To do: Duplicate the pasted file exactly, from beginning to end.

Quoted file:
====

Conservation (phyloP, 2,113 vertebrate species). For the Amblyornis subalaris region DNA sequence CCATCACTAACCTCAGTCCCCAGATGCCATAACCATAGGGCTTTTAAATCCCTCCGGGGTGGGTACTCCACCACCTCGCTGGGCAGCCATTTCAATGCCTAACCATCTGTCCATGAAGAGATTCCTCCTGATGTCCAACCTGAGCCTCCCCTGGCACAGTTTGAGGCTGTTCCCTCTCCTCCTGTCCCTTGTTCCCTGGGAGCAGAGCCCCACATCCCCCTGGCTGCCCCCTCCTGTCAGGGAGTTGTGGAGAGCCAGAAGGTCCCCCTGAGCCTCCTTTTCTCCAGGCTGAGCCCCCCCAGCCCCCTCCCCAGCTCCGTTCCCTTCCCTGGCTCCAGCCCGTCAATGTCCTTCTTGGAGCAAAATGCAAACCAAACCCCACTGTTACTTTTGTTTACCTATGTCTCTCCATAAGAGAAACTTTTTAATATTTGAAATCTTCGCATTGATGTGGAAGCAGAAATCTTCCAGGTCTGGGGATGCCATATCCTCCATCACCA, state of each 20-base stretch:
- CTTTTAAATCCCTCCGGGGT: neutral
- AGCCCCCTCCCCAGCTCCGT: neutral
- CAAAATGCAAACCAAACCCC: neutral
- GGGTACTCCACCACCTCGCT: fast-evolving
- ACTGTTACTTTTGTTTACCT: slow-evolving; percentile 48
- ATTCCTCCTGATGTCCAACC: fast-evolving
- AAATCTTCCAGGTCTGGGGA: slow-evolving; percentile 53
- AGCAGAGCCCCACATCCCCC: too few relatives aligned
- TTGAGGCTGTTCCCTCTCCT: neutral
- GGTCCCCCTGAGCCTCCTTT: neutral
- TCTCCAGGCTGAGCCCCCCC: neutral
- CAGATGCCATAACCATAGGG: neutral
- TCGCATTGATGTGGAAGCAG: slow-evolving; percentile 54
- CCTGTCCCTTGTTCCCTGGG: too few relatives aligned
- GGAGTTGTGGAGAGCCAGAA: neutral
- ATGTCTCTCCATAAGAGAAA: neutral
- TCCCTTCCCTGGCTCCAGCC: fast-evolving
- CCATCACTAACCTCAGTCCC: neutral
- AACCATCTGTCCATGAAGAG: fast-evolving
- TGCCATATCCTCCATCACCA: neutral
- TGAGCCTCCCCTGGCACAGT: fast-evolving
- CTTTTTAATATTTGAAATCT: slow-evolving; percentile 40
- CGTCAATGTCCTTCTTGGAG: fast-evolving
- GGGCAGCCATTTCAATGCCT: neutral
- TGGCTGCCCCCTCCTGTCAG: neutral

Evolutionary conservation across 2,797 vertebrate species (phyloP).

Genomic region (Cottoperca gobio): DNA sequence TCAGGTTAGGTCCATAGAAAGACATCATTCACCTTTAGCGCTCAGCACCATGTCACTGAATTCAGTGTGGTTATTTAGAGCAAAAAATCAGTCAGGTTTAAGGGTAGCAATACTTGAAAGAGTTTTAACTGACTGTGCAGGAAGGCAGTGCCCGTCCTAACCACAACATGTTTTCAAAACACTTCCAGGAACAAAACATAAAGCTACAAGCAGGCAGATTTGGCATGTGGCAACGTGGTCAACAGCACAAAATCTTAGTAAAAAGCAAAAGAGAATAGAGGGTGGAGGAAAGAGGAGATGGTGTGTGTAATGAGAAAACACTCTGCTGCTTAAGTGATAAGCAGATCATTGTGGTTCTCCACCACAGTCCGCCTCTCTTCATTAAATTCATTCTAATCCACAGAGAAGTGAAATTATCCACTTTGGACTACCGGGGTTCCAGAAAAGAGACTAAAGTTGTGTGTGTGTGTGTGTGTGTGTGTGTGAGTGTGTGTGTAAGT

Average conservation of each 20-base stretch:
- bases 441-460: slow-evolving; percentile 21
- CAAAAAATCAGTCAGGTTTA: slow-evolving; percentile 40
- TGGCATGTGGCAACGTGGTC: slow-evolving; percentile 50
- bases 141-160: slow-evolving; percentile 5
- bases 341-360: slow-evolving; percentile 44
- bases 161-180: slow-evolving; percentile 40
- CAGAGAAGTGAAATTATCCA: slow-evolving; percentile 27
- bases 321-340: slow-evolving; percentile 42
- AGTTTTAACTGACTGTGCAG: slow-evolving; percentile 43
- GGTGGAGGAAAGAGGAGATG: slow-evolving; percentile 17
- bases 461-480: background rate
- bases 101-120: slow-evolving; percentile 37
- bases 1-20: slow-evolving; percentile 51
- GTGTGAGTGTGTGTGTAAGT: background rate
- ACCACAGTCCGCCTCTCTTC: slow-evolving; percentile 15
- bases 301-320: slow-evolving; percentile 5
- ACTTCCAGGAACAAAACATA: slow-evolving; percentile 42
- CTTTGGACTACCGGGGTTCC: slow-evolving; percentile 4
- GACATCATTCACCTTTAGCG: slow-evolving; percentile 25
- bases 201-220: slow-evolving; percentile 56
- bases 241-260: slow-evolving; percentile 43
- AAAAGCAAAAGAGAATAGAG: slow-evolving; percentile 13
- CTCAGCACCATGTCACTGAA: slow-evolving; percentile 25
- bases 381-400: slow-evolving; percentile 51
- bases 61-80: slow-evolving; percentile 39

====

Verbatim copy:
Conservation (phyloP, 2,113 vertebrate species). For the Amblyornis subalaris region DNA sequence CCATCACTAACCTCAGTCCCCAGATGCCATAACCATAGGGCTTTTAAATCCCTCCGGGGTGGGTACTCCACCACCTCGCTGGGCAGCCATTTCAATGCCTAACCATCTGTCCATGAAGAGATTCCTCCTGATGTCCAACCTGAGCCTCCCCTGGCACAGTTTGAGGCTGTTCCCTCTCCTCCTGTCCCTTGTTCCCTGGGAGCAGAGCCCCACATCCCCCTGGCTGCCCCCTCCTGTCAGGGAGTTGTGGAGAGCCAGAAGGTCCCCCTGAGCCTCCTTTTCTCCAGGCTGAGCCCCCCCAGCCCCCTCCCCAGCTCCGTTCCCTTCCCTGGCTCCAGCCCGTCAATGTCCTTCTTGGAGCAAAATGCAAACCAAACCCCACTGTTACTTTTGTTTACCTATGTCTCTCCATAAGAGAAACTTTTTAATATTTGAAATCTTCGCATTGATGTGGAAGCAGAAATCTTCCAGGTCTGGGGATGCCATATCCTCCATCACCA, state of each 20-base stretch:
- CTTTTAAATCCCTCCGGGGT: neutral
- AGCCCCCTCCCCAGCTCCGT: neutral
- CAAAATGCAAACCAAACCCC: neutral
- GGGTACTCCACCACCTCGCT: fast-evolving
- ACTGTTACTTTTGTTTACCT: slow-evolving; percentile 48
- ATTCCTCCTGATGTCCAACC: fast-evolving
- AAATCTTCCAGGTCTGGGGA: slow-evolving; percentile 53
- AGCAGAGCCCCACATCCCCC: too few relatives aligned
- TTGAGGCTGTTCCCTCTCCT: neutral
- GGTCCCCCTGAGCCTCCTTT: neutral
- TCTCCAGGCTGAGCCCCCCC: neutral
- CAGATGCCATAACCATAGGG: neutral
- TCGCATTGATGTGGAAGCAG: slow-evolving; percentile 54
- CCTGTCCCTTGTTCCCTGGG: too few relatives aligned
- GGAGTTGTGGAGAGCCAGAA: neutral
- ATGTCTCTCCATAAGAGAAA: neutral
- TCCCTTCCCTGGCTCCAGCC: fast-evolving
- CCATCACTAACCTCAGTCCC: neutral
- AACCATCTGTCCATGAAGAG: fast-evolving
- TGCCATATCCTCCATCACCA: neutral
- TGAGCCTCCCCTGGCACAGT: fast-evolving
- CTTTTTAATATTTGAAATCT: slow-evolving; percentile 40
- CGTCAATGTCCTTCTTGGAG: fast-evolving
- GGGCAGCCATTTCAATGCCT: neutral
- TGGCTGCCCCCTCCTGTCAG: neutral

Evolutionary conservation across 2,797 vertebrate species (phyloP).

Genomic region (Cottoperca gobio): DNA sequence TCAGGTTAGGTCCATAGAAAGACATCATTCACCTTTAGCGCTCAGCACCATGTCACTGAATTCAGTGTGGTTATTTAGAGCAAAAAATCAGTCAGGTTTAAGGGTAGCAATACTTGAAAGAGTTTTAACTGACTGTGCAGGAAGGCAGTGCCCGTCCTAACCACAACATGTTTTCAAAACACTTCCAGGAACAAAACATAAAGCTACAAGCAGGCAGATTTGGCATGTGGCAACGTGGTCAACAGCACAAAATCTTAGTAAAAAGCAAAAGAGAATAGAGGGTGGAGGAAAGAGGAGATGGTGTGTGTAATGAGAAAACACTCTGCTGCTTAAGTGATAAGCAGATCATTGTGGTTCTCCACCACAGTCCGCCTCTCTTCATTAAATTCATTCTAATCCACAGAGAAGTGAAATTATCCACTTTGGACTACCGGGGTTCCAGAAAAGAGACTAAAGTTGTGTGTGTGTGTGTGTGTGTGTGTGTGAGTGTGTGTGTAAGT

Average conservation of each 20-base stretch:
- bases 441-460: slow-evolving; percentile 21
- CAAAAAATCAGTCAGGTTTA: slow-evolving; percentile 40
- TGGCATGTGGCAACGTGGTC: slow-evolving; percentile 50
- bases 141-160: slow-evolving; percentile 5
- bases 341-360: slow-evolving; percentile 44
- bases 161-180: slow-evolving; percentile 40
- CAGAGAAGTGAAATTATCCA: slow-evolving; percentile 27
- bases 321-340: slow-evolving; percentile 42
- AGTTTTAACTGACTGTGCAG: slow-evolving; percentile 43
- GGTGGAGGAAAGAGGAGATG: slow-evolving; percentile 17
- bases 461-480: background rate
- bases 101-120: slow-evolving; percentile 37
- bases 1-20: slow-evolving; percentile 51
- GTGTGAGTGTGTGTGTAAGT: background rate
- ACCACAGTCCGCCTCTCTTC: slow-evolving; percentile 15
- bases 301-320: slow-evolving; percentile 5
- ACTTCCAGGAACAAAACATA: slow-evolving; percentile 42
- CTTTGGACTACCGGGGTTCC: slow-evolving; percentile 4
- GACATCATTCACCTTTAGCG: slow-evolving; percentile 25
- bases 201-220: slow-evolving; percentile 56
- bases 241-260: slow-evolving; percentile 43
- AAAAGCAAAAGAGAATAGAG: slow-evolving; percentile 13
- CTCAGCACCATGTCACTGAA: slow-evolving; percentile 25
- bases 381-400: slow-evolving; percentile 51
- bases 61-80: slow-evolving; percentile 39